Milankovitch Weather Cycles
Milankovitch weather cycles
According to the theory of the Milankovitch weather cycles, ice ages are cyclical, caused by changes in the earth's orbit. The theory was developed by Serbian geophysicist Milutin Milankovitch (1879–1958) in the 1930s, and it postulates that the amount of available sunlight in the northern hemisphere is affected by the earth's orientation in space. Because the earth is a globe in motion, sunlight strikes the earth differently depending on the following factors: The eccentricity of its orbit, which returns to the same point every 100,000 years; the tilt of the axis of its rotation, a 41,000-year cycle; and the precession of the equinoxes, a 23,000-year cycle. Milankovitch proposed that decreased sunlight prevents ice and snow from melting in the summer in the northern latitudes. This, in turn, cools the atmosphere , because ice reflects 90 percent of solar radiation back into space, and over a long period of time, the ice accumulates and moves south.
The theory has gone through its own cycles of acceptance and rejection. The first problem for proponents of the theory was to prove the occurrence of glacial-interglacial patterns during the Pleistocene era, the epoch preceding ours. It was also necessary to date the onset of each ice age in order to calculate the date of the next one. During the last fifty years, data collection improvements in astronomy and geology, especially in satellites and deep-sea sediment coring, have challenged and refined the theory. Supported first by astronomical and geological data, the theory encountered opposition in the 1950s when scientists used the newlydeveloped Carbon-14 method to date warm-era fossils in supposed ice-age deposits. But examination of fossilized microscopic sea creatures on the ocean bed, known as foraminifera, revealed two types, the larger of which flourished when the ocean was warm. In 1955, geologist Cesare Emiliani refined dating techniques of the foraminifera retrieved by deep-sea coring. He isolated oxygen isotopes. Oxygen 16, a lighter isotope , evaporates more quickly and becomes trapped in ice, while oxygen 18, which thrives in warm waters, was absorbed by the shells of the foraminifera. From the evidence of theses oxygen isotopes, Emiliani was able to reconstruct glacial-interglacial periods for 300,000 years. His date agreed with Milankovitch's orbital dates.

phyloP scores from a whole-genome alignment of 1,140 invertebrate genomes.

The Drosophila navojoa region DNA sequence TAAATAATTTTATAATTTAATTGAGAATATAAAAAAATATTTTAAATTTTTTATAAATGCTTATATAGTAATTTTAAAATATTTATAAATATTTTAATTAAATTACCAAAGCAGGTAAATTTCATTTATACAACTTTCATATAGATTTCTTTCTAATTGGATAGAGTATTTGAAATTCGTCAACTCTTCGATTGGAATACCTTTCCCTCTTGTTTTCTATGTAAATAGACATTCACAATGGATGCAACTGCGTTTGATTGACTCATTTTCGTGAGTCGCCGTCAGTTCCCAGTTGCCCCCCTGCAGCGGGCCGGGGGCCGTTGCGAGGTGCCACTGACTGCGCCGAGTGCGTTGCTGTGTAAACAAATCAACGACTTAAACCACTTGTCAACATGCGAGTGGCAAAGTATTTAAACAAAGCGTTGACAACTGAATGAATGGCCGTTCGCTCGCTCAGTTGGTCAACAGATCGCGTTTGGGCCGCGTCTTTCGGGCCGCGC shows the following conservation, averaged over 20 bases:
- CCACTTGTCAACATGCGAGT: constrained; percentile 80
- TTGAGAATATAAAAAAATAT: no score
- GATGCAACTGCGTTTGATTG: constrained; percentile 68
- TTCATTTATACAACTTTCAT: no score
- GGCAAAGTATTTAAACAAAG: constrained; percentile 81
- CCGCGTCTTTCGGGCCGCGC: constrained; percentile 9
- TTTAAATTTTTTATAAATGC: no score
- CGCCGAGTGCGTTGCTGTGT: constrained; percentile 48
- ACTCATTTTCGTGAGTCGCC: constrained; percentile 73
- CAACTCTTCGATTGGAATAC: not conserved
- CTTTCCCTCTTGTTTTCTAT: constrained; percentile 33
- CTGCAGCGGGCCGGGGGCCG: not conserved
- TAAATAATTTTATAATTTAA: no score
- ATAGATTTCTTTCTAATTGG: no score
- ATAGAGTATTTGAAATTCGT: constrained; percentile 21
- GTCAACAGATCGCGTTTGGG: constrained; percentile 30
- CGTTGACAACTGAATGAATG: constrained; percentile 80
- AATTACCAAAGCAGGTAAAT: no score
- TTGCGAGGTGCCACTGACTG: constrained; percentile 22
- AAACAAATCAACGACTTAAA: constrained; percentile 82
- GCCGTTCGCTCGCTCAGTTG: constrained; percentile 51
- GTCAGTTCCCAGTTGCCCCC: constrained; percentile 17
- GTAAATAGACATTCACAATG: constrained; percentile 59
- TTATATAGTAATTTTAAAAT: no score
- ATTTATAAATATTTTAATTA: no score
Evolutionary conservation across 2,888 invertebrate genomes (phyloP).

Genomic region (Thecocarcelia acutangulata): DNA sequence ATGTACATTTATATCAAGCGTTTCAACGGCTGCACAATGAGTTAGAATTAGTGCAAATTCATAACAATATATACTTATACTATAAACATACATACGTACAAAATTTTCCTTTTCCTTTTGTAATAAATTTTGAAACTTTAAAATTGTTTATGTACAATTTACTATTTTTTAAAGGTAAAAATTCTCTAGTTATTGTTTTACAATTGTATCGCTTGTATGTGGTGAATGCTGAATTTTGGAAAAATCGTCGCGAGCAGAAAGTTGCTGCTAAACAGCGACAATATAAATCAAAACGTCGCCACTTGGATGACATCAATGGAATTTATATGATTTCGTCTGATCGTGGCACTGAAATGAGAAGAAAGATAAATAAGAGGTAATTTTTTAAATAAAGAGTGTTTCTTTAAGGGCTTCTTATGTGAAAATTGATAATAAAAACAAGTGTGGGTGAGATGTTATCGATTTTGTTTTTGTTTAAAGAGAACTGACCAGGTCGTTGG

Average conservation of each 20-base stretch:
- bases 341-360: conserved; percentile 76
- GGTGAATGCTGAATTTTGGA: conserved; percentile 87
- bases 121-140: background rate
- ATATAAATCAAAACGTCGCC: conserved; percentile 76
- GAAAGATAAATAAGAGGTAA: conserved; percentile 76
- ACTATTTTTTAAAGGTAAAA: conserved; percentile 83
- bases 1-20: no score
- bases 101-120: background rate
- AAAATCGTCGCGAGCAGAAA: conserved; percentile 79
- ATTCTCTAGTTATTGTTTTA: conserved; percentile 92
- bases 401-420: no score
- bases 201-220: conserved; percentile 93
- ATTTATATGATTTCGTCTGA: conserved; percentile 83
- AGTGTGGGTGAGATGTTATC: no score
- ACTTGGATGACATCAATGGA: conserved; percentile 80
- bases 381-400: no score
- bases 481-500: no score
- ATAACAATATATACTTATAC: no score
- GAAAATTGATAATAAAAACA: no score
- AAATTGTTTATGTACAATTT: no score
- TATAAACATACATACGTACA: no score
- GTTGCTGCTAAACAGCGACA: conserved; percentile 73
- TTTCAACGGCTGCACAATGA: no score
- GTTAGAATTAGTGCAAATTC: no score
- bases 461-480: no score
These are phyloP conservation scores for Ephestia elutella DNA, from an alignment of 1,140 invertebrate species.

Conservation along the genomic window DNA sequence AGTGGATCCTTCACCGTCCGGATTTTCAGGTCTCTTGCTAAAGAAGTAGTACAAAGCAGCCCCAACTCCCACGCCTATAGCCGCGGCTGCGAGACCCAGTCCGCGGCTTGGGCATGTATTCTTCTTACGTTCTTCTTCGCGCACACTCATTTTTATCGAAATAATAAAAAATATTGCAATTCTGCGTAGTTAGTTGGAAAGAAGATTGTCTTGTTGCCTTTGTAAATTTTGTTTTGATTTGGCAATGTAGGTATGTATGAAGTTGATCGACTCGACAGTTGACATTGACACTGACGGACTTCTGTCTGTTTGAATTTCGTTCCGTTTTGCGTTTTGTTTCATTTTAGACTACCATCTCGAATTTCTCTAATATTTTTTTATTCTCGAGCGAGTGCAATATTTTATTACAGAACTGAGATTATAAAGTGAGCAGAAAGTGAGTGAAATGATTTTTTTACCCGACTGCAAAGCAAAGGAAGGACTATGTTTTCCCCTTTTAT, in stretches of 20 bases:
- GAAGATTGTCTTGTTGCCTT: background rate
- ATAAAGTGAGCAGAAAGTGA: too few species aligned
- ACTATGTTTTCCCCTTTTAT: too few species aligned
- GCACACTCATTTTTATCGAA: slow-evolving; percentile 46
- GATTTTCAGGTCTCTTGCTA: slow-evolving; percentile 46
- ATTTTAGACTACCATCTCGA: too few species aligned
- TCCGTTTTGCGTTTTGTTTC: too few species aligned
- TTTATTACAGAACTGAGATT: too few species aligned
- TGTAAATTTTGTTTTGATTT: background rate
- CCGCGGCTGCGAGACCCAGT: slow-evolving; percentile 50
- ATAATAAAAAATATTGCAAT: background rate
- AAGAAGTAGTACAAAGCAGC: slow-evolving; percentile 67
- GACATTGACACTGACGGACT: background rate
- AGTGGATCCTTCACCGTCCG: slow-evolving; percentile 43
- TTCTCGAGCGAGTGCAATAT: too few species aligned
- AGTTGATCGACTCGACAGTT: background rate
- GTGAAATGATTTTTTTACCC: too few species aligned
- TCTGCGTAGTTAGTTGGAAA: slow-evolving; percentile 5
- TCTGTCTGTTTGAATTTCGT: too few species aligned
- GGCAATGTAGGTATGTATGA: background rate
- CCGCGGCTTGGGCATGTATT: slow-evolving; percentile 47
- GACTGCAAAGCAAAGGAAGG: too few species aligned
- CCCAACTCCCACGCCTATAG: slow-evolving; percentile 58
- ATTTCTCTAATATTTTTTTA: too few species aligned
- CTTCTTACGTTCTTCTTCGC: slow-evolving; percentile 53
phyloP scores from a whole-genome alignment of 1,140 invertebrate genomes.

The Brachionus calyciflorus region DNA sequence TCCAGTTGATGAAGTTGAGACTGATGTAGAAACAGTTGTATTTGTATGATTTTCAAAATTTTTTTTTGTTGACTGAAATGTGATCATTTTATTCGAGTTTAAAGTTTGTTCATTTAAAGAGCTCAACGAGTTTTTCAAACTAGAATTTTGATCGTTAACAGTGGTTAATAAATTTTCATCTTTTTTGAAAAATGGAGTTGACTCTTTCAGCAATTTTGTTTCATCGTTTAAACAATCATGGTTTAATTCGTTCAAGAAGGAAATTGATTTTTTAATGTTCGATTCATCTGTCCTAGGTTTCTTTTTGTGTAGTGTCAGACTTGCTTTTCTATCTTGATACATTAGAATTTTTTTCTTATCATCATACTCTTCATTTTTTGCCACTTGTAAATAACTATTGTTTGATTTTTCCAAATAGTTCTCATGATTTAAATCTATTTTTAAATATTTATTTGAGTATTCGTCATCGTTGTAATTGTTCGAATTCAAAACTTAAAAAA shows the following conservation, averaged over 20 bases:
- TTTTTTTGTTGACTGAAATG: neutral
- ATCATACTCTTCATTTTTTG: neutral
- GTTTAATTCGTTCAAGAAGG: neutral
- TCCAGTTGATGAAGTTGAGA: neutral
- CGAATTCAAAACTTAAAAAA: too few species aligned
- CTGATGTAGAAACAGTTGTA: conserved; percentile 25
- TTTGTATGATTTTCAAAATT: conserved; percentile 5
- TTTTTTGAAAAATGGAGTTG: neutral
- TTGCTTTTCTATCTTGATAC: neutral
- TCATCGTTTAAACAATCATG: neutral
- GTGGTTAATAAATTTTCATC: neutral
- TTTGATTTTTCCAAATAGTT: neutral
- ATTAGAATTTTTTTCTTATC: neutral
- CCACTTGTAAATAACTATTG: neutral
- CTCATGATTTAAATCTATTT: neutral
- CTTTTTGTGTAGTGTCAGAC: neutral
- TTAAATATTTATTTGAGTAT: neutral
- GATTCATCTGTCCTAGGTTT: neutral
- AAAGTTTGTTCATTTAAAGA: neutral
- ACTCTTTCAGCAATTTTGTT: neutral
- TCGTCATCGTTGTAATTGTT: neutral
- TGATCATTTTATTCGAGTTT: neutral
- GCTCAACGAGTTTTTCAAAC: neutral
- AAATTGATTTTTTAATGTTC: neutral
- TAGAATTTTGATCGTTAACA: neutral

In 1971 John Imbrie of Brown University created Project CLIMAP, which coordinated all of the data relevant to Milankovitch's cycles. From this data, scientists were able to develop a "rosetta stone" for Pleistocene glacial-interglacial dates. In the 1980s, Project SPECMAP brought together all of the deep-sea core data. It was from this data that scientists predicted the next ice age was imminent.
But critics have argued that the Milankovitch orbital theory does not take into account the concept of chaos as well as the climatic influence of the heat transfer between the atmosphere and the ocean. In 1992, United States Geological Survey hydrogeologist Isaac Winograd challenged the Milankovitch theory when a scuba team with a submersible drill retrieved a 14-in (36-cm) core of calcite in a water-filled fault called Devils Hole in Nevada. The ice age dates for this core of calcite differed from the Milankovitch dates, and this suggested to Winograd that ice ages were tied less to orbital cycles than to an interaction of heat and moisture between the atmosphere, the ocean, and ice sheets. Imbrie and many others defended Milankovitch against these findings. They stood on their mountain of ocean-sediment core data, and they argued that the calcite core from Devils Hole reflected local rather than global changes.
Another problem for the Milankovitch theory is identifying the effects of human activity on the environment . The current interglacial period began 10,000 years ago, and according to Imbrie, it might become a "super interglacial" period due to the burning of fossil fuels and the subsequent greenhouse effect . Imbrie has argued that the natural cooling cycle which began 7,000 years ago will be postponed until the excess carbon dioxide is exhausted in 2,000 years. Then, after another 1,000 years, serious cooling will set in, expected to last for 23,000 years.
[Stephanie Ocko ]
Imbrie, J., and K. P. Imbrie. Ice Ages: Solving the Mystery. Short Hills, NJ: Enslow, 1979.
Kerr, R. A. "Milankovitch Climate Cycles Through the Ages." Science 235 (February 27, 1987): 973–4.
Winograd, I. J., et al. "Continuous 500,000-Year Climate Record from Vein Calcite in Devils Hole, Nevada." Science 258 (October 9, 1992): 255–260.
Berger, A., et al. Milankovitch and Climate. Proceedings of the NATO Advanced Research Workshop on Milankovitch and Climate. Dordrecht: D. Reidel Publishing, 1982.